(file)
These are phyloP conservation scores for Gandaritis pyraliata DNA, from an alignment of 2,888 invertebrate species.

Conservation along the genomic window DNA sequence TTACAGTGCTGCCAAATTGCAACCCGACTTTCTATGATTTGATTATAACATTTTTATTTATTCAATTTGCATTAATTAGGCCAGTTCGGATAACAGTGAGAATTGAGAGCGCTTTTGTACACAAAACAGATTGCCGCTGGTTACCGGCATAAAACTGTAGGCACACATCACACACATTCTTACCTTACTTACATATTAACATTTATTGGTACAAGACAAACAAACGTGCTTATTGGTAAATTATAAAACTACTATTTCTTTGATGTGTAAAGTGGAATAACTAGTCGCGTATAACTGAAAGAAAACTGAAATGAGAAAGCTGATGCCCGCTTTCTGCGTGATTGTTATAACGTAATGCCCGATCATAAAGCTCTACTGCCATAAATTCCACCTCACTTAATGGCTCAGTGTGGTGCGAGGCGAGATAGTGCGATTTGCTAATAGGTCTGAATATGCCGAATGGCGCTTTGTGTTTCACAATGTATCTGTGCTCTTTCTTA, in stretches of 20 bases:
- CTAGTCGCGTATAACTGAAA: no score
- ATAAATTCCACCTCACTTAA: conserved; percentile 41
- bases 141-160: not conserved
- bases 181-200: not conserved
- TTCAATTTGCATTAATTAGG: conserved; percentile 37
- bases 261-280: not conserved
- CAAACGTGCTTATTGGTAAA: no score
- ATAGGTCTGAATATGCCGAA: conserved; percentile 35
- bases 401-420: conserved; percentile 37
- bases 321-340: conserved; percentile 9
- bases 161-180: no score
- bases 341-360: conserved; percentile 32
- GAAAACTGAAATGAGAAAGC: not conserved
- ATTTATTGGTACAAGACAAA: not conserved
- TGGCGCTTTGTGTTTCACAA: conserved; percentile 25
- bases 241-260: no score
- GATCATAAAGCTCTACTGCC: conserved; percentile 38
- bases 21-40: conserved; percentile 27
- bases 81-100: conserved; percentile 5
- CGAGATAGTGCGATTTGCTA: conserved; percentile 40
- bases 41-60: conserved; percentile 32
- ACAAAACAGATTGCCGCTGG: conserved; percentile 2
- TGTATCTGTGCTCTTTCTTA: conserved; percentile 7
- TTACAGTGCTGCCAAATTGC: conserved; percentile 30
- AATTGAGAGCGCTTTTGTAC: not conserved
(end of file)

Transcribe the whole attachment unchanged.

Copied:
These are phyloP conservation scores for Gandaritis pyraliata DNA, from an alignment of 2,888 invertebrate species.

Conservation along the genomic window DNA sequence TTACAGTGCTGCCAAATTGCAACCCGACTTTCTATGATTTGATTATAACATTTTTATTTATTCAATTTGCATTAATTAGGCCAGTTCGGATAACAGTGAGAATTGAGAGCGCTTTTGTACACAAAACAGATTGCCGCTGGTTACCGGCATAAAACTGTAGGCACACATCACACACATTCTTACCTTACTTACATATTAACATTTATTGGTACAAGACAAACAAACGTGCTTATTGGTAAATTATAAAACTACTATTTCTTTGATGTGTAAAGTGGAATAACTAGTCGCGTATAACTGAAAGAAAACTGAAATGAGAAAGCTGATGCCCGCTTTCTGCGTGATTGTTATAACGTAATGCCCGATCATAAAGCTCTACTGCCATAAATTCCACCTCACTTAATGGCTCAGTGTGGTGCGAGGCGAGATAGTGCGATTTGCTAATAGGTCTGAATATGCCGAATGGCGCTTTGTGTTTCACAATGTATCTGTGCTCTTTCTTA, in stretches of 20 bases:
- CTAGTCGCGTATAACTGAAA: no score
- ATAAATTCCACCTCACTTAA: conserved; percentile 41
- bases 141-160: not conserved
- bases 181-200: not conserved
- TTCAATTTGCATTAATTAGG: conserved; percentile 37
- bases 261-280: not conserved
- CAAACGTGCTTATTGGTAAA: no score
- ATAGGTCTGAATATGCCGAA: conserved; percentile 35
- bases 401-420: conserved; percentile 37
- bases 321-340: conserved; percentile 9
- bases 161-180: no score
- bases 341-360: conserved; percentile 32
- GAAAACTGAAATGAGAAAGC: not conserved
- ATTTATTGGTACAAGACAAA: not conserved
- TGGCGCTTTGTGTTTCACAA: conserved; percentile 25
- bases 241-260: no score
- GATCATAAAGCTCTACTGCC: conserved; percentile 38
- bases 21-40: conserved; percentile 27
- bases 81-100: conserved; percentile 5
- CGAGATAGTGCGATTTGCTA: conserved; percentile 40
- bases 41-60: conserved; percentile 32
- ACAAAACAGATTGCCGCTGG: conserved; percentile 2
- TGTATCTGTGCTCTTTCTTA: conserved; percentile 7
- TTACAGTGCTGCCAAATTGC: conserved; percentile 30
- AATTGAGAGCGCTTTTGTAC: not conserved